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 Title
 Distance Preserving Graphs
 Creator
 Zahedi, Emad
 Date
 2017
 Collection
 Electronic Theses & Dissertations
 Description

The computational complexity of exploring distance properties of large graphs such as realworld social networks which consist of millions of nodes is extremely expensive. Recomputing distances in subgraphs of the original graph will add to the cost. One way to avoid this is to use subgraphs where the distance between any pair of vertices is the same as in the original graph. Such a subgraph is called {\em isometric}. A connected graph is {\em distance preserving}, for which we use the...
Show moreThe computational complexity of exploring distance properties of large graphs such as realworld social networks which consist of millions of nodes is extremely expensive. Recomputing distances in subgraphs of the original graph will add to the cost. One way to avoid this is to use subgraphs where the distance between any pair of vertices is the same as in the original graph. Such a subgraph is called {\em isometric}. A connected graph is {\em distance preserving}, for which we use the abbreviation dp, if it has an isometric subgraph of every order. In this framework we study dp graphs from both the structural and algorithmic perspectives. First, we study the structural nature of dp graphs. This involves classifying graphs based on the dp property and the relation between dp graphs to other graph classes. Second, we study the recognition problem of dp graphs. We intend to develop efficient algorithms for finding isometric subgraphs as well as deciding whether a graph is dp or not.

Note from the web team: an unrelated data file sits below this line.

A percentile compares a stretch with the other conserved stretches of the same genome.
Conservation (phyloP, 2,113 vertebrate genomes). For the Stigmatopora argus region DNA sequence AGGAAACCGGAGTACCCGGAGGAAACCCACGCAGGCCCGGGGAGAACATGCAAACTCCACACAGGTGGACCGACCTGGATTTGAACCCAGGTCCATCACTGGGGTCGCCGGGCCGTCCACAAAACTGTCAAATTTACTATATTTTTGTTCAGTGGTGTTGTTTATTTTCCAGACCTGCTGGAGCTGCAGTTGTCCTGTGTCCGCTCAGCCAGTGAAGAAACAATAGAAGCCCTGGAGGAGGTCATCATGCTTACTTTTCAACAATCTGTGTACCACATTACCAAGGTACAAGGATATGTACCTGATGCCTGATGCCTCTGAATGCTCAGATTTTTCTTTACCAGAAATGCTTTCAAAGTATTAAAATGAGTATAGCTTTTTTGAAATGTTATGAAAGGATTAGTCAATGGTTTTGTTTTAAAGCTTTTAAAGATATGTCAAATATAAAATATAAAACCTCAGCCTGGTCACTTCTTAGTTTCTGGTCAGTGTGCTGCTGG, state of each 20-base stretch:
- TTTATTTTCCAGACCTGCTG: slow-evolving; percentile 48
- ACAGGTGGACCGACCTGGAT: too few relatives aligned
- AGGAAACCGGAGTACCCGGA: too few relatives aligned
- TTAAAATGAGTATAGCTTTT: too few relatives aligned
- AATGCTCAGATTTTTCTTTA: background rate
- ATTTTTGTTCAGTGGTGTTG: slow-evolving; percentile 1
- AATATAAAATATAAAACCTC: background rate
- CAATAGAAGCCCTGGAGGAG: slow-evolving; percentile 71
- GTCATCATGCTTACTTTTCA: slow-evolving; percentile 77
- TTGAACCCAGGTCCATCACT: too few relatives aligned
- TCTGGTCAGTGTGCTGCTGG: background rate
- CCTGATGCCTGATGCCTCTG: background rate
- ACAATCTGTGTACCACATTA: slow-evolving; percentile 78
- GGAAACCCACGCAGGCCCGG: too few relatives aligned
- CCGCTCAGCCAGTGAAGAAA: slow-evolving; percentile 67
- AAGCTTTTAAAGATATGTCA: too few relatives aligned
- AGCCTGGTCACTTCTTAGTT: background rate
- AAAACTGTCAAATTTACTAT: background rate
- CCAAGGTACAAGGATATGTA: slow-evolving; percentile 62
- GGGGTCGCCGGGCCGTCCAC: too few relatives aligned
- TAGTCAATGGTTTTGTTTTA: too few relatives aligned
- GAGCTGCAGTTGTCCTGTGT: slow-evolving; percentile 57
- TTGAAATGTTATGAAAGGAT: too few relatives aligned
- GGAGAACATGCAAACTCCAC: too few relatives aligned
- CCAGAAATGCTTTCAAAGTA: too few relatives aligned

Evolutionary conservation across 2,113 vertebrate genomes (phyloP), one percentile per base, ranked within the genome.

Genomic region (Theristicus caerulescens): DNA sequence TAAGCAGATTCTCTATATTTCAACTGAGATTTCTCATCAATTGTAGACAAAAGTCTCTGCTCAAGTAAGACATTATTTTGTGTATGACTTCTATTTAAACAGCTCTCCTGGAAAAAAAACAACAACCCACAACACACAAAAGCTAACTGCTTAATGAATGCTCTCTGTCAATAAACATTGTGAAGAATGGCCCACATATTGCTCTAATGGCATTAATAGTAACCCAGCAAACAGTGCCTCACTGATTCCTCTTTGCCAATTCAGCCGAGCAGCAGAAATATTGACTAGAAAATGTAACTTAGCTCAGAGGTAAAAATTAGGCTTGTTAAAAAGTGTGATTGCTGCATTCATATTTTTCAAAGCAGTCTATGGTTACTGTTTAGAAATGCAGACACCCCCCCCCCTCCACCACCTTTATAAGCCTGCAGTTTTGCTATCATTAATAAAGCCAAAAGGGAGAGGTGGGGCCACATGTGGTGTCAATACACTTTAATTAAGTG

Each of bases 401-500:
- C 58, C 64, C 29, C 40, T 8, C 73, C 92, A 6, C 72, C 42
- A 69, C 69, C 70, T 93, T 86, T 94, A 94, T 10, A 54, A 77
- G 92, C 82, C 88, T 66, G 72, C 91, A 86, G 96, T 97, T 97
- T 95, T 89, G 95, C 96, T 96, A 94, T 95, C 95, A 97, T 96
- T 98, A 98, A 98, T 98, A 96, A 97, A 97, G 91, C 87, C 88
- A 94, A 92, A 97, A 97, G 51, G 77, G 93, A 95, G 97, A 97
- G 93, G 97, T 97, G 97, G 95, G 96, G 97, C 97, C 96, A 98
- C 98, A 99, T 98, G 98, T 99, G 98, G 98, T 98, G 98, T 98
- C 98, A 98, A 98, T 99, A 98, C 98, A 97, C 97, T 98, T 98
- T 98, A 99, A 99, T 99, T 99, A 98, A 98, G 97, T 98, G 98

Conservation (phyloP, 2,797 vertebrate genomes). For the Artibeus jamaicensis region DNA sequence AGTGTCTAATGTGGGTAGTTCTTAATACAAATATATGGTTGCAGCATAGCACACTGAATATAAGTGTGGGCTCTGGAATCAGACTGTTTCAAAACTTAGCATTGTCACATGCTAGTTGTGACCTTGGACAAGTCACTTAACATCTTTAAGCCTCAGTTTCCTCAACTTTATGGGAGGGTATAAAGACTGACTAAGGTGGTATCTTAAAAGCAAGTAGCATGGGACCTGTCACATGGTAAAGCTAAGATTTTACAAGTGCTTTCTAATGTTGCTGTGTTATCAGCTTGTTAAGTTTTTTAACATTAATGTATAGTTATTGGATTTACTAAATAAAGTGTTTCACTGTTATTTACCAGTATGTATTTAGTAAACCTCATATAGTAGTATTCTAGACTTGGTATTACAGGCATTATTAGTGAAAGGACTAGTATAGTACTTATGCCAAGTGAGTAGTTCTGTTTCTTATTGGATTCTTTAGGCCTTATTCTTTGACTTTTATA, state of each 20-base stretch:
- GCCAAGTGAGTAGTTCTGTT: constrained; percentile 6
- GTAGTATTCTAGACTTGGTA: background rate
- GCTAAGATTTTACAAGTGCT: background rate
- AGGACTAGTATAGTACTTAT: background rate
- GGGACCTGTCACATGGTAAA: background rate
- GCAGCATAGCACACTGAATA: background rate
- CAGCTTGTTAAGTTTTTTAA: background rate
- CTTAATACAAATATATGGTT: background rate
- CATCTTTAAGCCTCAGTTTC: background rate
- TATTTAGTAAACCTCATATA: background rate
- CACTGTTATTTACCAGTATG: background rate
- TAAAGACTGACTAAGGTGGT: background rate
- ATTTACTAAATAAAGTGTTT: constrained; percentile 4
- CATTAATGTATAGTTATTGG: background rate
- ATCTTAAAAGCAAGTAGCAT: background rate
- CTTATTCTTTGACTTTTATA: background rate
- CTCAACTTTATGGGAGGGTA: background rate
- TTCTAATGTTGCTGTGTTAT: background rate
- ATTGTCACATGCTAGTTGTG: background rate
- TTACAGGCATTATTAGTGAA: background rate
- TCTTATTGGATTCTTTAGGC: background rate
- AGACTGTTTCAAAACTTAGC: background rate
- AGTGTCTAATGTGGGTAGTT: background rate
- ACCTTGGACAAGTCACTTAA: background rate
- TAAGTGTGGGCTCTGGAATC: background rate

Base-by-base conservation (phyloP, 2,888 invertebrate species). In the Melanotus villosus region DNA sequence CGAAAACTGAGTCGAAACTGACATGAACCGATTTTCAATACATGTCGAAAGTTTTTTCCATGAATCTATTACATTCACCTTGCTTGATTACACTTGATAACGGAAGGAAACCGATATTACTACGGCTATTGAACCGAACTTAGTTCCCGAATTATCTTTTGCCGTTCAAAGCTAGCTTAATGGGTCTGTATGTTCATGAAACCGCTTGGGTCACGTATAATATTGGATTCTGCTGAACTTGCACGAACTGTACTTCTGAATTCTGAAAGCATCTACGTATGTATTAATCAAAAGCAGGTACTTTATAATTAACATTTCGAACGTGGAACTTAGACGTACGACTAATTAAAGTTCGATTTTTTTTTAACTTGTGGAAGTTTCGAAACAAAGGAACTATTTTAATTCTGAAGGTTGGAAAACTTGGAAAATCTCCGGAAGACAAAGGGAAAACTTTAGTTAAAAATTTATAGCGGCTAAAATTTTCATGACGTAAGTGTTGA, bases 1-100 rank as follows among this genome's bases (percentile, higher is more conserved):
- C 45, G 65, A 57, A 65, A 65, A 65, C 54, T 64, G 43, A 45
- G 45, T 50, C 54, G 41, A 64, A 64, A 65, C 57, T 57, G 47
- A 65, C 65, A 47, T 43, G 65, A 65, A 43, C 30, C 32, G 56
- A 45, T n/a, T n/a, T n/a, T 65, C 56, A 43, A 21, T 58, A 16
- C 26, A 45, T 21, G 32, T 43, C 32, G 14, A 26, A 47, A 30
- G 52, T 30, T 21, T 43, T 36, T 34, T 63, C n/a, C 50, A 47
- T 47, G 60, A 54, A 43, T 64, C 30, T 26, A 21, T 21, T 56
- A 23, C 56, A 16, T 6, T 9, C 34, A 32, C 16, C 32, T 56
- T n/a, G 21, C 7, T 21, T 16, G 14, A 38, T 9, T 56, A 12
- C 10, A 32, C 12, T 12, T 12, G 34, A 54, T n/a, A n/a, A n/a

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 Title
 HYBRID METHODS FOR RADIATION TRANSPORT USING INTEGRAL DEFERRED CORRECTION
 Creator
 Crockatt, Michael M.
 Date
 2018
 Collection
 Electronic Theses & Dissertations
 Description

This thesis provides roughly three contributions to the study of defect correction methods and hybrid methods for radiation transport. First, a modification of traditional integral deferred correction (IDC) timeintegration schemes is proposed that significantly reduces the storage requirements of the methods. These methods, which we call lowstorage IDC or LSIDC methods, require storing only one copy of each stage vector throughout the iteration process, whereas traditional IDC methods...